Will Olympic dreams be sold short?
I have been spellbound by the Olympics for the past two weeks, right from the first moment of that gloriously over-Boyled opening ceremony.
I've cheered on Hoy, bellowed for Bolt, shared existential dread with Bradley Wiggins and sobbed relentlessly alongside Coleraine rower Alan Campbell, whose let-it-all-hang-out convulsions after winning bronze provided one of my favourite memories of the entire event.
So yes, I feel the feelgood. But lately a few doubts have been nagging my brain, threatening to spoil the party the rest of me is still enjoying.
I've lost patience with the rows of royals and celebrity VIPs sitting in the best seats at all the gold star events (and the dressage).
I can't help thinking of the people who have been left outside, gazing through the holy gates, their starry eyes straining to catch a glimpse of the utopia yonder. Coaches all over the country who show up day after day in the pre-dawn gloom to encourage young kids with a passion for sport. Mums and dads who have spent their last penny and every minute of their free time driving their promising offspring to training sessions and competitions. Chris Hoy's little sister.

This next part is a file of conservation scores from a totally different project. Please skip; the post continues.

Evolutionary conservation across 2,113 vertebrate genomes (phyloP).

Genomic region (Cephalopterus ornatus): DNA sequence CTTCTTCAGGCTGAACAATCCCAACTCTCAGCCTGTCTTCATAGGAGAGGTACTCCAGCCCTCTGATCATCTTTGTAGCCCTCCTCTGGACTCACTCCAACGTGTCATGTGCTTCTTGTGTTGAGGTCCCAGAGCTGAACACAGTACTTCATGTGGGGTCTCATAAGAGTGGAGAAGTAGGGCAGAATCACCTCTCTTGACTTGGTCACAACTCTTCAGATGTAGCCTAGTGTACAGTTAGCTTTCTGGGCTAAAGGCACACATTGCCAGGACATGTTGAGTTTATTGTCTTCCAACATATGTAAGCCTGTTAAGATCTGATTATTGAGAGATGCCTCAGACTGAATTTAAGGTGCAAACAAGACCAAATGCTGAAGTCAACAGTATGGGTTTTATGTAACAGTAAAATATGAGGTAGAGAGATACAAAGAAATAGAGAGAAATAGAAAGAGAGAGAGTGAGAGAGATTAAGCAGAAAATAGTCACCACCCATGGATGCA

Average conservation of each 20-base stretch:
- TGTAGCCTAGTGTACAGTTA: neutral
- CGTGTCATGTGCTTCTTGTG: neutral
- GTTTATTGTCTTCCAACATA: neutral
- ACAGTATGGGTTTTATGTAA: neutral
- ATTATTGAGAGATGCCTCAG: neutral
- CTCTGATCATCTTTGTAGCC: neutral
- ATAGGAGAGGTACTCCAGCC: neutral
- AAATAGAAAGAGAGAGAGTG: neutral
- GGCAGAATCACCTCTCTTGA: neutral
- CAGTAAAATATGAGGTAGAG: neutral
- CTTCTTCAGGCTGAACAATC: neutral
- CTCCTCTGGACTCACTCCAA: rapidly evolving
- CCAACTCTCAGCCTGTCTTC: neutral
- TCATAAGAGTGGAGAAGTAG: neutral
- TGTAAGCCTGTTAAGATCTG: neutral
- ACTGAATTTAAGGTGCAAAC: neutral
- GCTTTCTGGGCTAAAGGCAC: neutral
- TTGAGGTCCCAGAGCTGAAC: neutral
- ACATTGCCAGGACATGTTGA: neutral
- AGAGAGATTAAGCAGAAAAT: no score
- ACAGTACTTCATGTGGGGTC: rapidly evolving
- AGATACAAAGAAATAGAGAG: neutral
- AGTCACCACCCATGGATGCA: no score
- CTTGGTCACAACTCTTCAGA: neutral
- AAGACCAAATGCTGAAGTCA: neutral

I'm also worried that David Cameron's dizzy, glory-seeking glee at every new gold medal reflects an attitude which explains his party's dismal record regarding sport-funding at state schools.
How depressing if the Olympic "legacy" was about further funding the sports elite at the expense of the far less privileged multitudes who have been inspired to dream bigger in the last fortnight.